The mathematical inconsistency of the above expression can cause confusion for practitioners in insurance companies. When we calculate an exponential of a matrix, we should use the matrix exponential function, not scalar exponential one. In R, we should expm() not exp(). Also, it is not typical to use the expression of a square root of a matrix. In this case, we’d rather use the Cholesky decomposition of a matrix than a square root of it. Therefore, it is necessary to represent M in a mathematically consistent way as follows.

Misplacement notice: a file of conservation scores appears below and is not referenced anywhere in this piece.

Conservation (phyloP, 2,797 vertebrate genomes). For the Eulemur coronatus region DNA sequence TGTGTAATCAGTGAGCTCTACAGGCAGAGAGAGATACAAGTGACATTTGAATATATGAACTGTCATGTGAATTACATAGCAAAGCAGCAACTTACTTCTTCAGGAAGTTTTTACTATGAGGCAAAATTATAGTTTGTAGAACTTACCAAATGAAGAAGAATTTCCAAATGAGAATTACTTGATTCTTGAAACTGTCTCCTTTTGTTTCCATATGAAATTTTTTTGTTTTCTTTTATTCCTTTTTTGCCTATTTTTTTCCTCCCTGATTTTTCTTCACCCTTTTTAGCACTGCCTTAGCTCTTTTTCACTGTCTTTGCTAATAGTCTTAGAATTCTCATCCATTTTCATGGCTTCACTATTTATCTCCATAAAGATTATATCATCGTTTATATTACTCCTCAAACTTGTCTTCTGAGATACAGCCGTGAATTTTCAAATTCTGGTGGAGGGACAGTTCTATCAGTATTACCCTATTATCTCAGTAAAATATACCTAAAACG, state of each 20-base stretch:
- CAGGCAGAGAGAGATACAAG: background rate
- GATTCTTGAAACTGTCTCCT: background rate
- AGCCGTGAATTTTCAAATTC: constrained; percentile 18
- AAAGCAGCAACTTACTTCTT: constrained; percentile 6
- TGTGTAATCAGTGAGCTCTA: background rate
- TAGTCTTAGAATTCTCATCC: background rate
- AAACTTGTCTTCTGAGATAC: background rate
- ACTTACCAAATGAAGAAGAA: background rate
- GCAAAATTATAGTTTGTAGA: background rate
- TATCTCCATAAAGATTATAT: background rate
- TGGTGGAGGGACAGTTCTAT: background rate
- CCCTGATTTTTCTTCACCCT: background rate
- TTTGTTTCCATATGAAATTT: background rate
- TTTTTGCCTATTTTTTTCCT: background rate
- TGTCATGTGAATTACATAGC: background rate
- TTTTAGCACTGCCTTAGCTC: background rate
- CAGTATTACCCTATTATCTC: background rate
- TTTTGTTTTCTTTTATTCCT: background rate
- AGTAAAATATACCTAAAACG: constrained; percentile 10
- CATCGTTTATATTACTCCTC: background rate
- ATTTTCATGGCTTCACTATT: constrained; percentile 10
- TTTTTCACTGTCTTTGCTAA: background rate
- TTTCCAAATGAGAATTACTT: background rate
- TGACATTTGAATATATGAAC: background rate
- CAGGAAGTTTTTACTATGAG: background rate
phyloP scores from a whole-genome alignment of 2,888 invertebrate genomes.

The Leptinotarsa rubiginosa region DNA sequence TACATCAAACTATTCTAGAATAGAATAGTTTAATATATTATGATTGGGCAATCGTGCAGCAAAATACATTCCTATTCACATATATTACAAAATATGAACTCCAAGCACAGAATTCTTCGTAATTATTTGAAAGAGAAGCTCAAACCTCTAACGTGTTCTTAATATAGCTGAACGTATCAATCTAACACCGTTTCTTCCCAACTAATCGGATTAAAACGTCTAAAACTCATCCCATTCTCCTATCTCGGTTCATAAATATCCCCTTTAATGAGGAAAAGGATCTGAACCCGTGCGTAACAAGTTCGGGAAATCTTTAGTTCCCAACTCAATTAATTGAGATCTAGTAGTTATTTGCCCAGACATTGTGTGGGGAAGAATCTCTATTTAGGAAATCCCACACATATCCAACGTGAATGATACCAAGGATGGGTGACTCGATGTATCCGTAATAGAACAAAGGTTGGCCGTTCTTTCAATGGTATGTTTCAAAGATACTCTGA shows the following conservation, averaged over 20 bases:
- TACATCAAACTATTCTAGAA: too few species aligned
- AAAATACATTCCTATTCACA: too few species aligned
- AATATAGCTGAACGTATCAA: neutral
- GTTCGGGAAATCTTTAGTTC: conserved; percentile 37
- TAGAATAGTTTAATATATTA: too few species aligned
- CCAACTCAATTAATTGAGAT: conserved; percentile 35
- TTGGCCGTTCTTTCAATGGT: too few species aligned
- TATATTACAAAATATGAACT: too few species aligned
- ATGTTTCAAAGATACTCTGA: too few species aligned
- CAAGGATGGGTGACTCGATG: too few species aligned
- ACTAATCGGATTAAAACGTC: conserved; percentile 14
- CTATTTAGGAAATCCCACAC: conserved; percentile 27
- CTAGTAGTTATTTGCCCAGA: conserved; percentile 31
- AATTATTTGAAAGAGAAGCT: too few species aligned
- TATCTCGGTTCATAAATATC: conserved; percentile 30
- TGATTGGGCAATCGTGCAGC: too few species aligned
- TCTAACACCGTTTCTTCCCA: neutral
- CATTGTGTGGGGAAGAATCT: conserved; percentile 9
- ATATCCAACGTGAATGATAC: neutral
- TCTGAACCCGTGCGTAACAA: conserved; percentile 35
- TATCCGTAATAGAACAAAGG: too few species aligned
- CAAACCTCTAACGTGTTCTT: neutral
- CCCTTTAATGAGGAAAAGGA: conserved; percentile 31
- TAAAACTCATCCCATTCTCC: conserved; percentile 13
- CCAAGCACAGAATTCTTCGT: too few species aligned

\begin{align} &M = \text{lower triangular matrix of } \\ &\textbf{Chol}\left( (\Sigma \Sigma^T) \odot \left[ \frac{1-{(e^{-K})}_i \times {(e^{-K})}_j}{K_i + K_j} \right]_{ij} \right) \end{align}

The following R code implements the IAIS DNS shock generating algorithm with given DNS parameter estimates.